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Literature Subtle And Spiritual (a Review)

Discussion in 'Punjab, Punjabi, Punjabiyat' started by spnadmin, Mar 1, 2010.

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    Literate, NOS, The News International

    Subtle and spiritual
    Amarjit Chandan's essays are imaginative, interpretive and speculative

    By Nadir Ali

    Genius in the arts -- visual, performing or literary -- is different from the Mensa variety. It is about sensitivity and sensibility. These two sterling qualities -- along with being a restless soul -- are Amarjit Chandan's forte: what else would make a creative genius?

    He does not adhere to form and format in his poetry, like all other modern poets, but he often quotes from folk, classical and most often from Granth Sahib, where meters and rhymes are a rule. Why did he choose to put the title "Light Essays" i.e. Komal Lekh in Punjabi? Komal in Sanskrit means soft, tender, young, delicate, immature, fragile, brittle, sleek, supple, placid, mild, gentle, pleasing, agreeable, sweet or low (as in a musical note) etc. Chandan has all of those qualities, but he is also a serious, earnest, vital, robust, perceptive and knowledgeable writer. He is a veritable one man bridge between East and West Punjab writings in Punjabi and also between the old, classical and modern writings in Punjabi.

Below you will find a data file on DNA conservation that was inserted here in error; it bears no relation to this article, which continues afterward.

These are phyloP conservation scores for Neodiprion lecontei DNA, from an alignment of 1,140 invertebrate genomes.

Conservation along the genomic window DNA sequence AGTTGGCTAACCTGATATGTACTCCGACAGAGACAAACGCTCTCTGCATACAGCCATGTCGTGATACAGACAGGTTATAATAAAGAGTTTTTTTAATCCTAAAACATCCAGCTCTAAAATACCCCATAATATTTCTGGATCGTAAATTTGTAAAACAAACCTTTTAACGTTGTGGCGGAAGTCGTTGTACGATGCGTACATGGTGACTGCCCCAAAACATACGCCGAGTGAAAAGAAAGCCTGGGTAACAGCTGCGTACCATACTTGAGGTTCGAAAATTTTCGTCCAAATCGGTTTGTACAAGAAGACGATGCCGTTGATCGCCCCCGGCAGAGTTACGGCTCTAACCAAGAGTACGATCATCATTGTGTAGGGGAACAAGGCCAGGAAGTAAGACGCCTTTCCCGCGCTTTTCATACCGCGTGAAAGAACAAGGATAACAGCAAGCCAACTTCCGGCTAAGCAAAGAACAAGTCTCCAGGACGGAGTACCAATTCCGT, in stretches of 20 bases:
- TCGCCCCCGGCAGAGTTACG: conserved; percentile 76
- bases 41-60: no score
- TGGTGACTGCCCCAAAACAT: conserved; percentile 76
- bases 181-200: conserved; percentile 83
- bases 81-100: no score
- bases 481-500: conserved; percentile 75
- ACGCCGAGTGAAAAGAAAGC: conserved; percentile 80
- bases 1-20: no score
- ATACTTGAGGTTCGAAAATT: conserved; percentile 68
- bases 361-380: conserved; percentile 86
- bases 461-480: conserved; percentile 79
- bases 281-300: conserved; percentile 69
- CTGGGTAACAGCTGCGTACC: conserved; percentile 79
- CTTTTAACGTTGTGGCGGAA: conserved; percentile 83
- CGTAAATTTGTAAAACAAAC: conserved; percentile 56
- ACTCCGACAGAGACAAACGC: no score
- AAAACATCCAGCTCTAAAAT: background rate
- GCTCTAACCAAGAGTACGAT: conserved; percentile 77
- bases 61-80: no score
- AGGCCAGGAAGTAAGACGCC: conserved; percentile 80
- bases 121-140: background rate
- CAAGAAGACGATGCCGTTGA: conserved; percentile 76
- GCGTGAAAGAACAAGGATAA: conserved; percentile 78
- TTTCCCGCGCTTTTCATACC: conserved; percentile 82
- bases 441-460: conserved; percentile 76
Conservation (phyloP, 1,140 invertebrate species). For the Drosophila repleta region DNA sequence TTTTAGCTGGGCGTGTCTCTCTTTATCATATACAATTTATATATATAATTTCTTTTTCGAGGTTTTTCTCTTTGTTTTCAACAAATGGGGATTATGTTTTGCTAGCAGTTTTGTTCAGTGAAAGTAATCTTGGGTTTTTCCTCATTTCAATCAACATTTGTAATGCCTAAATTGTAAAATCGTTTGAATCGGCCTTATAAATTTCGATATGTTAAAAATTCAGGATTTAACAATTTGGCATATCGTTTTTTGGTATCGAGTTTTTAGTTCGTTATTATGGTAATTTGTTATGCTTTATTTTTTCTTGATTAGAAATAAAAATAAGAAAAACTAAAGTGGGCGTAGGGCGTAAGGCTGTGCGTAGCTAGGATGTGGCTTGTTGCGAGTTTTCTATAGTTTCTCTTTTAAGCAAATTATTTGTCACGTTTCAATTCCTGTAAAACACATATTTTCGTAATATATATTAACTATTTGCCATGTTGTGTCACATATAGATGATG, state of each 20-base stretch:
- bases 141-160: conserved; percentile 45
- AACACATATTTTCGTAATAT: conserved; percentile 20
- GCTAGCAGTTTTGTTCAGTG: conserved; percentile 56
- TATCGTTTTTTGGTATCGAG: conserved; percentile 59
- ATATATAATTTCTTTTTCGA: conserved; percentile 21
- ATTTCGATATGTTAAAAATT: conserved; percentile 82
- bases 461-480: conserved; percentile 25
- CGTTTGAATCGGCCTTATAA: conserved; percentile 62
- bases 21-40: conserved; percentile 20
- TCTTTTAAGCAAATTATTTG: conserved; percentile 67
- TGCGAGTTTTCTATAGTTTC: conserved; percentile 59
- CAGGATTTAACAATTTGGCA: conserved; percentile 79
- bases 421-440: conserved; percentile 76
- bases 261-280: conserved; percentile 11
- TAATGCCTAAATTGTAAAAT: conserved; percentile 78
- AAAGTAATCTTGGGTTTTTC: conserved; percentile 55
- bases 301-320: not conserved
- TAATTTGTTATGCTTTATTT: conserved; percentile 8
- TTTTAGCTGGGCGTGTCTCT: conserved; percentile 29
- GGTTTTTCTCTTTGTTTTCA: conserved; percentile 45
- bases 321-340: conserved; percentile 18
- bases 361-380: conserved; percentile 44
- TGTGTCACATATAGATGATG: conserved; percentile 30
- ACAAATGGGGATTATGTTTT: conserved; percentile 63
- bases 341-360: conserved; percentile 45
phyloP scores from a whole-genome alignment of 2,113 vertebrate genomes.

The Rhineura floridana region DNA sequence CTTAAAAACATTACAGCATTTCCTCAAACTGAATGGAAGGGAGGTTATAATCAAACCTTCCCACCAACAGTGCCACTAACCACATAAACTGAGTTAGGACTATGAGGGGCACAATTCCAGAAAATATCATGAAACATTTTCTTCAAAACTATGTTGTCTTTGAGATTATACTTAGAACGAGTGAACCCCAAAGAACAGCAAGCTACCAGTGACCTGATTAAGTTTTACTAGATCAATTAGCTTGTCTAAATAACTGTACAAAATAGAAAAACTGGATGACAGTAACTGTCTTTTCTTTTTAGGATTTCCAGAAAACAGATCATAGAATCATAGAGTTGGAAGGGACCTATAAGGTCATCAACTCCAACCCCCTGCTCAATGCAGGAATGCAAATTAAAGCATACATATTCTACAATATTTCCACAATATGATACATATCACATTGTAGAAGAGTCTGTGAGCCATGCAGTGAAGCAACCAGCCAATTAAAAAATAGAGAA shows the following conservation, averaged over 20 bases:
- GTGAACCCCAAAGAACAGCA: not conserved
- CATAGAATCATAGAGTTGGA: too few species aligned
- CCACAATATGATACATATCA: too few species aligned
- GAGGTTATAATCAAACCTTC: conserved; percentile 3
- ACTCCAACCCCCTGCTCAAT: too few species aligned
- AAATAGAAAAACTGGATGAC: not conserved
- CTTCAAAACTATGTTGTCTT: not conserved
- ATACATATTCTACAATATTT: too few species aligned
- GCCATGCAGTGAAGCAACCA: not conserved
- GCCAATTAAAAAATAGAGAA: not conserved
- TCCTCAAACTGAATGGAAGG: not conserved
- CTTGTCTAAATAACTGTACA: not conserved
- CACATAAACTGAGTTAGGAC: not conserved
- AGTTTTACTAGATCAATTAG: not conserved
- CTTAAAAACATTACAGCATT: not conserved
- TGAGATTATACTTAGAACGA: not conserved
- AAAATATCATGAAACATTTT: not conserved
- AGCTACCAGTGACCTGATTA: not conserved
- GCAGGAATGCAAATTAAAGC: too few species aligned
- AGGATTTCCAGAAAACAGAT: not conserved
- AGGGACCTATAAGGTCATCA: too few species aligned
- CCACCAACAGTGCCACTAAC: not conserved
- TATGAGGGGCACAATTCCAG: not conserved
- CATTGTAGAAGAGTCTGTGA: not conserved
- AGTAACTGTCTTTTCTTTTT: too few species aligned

Light essay or Komal Lekh is some silly Punjabi professor's idea of fixing a format, which may be akin to "causerie" (babble in French) format. Occasionally, Chandan does tip his hat to the format, but since he wears a pugree, he does not quite stoop to that level. These essays are -- imaginative, interpretive and speculative -- often profound and poetic.